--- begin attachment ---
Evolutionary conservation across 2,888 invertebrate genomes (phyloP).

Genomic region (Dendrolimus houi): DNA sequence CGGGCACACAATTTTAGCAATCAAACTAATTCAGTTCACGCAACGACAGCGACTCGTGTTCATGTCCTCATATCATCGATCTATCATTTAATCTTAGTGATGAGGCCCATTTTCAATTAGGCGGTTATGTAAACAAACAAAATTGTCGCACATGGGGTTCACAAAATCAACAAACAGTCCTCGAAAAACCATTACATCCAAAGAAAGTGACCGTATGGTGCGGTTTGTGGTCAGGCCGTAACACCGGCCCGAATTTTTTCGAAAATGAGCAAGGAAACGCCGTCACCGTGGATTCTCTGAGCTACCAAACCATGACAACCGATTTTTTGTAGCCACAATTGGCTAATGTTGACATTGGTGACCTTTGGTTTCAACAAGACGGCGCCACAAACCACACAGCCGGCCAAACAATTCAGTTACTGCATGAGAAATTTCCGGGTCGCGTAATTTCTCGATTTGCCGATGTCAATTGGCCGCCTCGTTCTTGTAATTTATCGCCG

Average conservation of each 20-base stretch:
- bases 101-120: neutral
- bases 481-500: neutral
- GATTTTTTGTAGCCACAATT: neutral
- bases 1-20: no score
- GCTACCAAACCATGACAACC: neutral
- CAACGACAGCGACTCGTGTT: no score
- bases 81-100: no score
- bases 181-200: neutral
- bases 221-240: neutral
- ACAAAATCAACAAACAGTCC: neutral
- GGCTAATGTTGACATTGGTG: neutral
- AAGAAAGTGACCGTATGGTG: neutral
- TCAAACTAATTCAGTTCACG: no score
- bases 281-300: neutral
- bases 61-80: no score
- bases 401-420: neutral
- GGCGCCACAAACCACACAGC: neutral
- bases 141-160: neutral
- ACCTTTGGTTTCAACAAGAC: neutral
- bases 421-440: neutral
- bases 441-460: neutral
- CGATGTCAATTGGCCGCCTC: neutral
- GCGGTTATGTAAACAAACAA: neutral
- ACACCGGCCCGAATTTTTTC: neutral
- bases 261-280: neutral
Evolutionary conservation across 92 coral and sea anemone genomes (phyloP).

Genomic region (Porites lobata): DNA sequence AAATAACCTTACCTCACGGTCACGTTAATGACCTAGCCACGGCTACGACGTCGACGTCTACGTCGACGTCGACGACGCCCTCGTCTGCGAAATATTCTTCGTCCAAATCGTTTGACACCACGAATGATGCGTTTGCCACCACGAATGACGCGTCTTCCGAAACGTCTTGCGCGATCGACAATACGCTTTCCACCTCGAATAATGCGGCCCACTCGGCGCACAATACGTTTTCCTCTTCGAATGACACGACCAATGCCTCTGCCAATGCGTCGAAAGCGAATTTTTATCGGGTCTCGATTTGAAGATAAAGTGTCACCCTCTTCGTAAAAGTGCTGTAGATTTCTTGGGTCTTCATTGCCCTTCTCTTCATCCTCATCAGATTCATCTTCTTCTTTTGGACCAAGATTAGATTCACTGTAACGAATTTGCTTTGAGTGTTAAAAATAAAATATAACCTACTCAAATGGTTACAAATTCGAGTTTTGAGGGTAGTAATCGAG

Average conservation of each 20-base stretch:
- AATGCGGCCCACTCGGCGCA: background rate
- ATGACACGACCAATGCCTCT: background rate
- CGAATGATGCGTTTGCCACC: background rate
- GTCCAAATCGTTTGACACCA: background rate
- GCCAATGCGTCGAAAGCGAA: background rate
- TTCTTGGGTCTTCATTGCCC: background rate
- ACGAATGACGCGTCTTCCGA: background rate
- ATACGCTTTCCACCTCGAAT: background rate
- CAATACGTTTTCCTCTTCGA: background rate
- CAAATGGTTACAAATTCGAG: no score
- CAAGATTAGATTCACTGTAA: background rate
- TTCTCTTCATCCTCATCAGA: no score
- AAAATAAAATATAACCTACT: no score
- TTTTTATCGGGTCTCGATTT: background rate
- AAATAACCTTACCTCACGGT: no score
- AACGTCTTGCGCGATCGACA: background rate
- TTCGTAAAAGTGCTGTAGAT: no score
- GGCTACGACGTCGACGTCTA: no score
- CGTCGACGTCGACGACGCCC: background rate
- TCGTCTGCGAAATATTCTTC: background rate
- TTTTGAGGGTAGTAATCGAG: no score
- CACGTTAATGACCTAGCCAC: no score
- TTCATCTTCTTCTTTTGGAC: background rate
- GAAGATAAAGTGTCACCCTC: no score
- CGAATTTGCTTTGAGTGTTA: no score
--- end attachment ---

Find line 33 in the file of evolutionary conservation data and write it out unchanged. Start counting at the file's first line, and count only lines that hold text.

- ATGACACGACCAATGCCTCT: background rate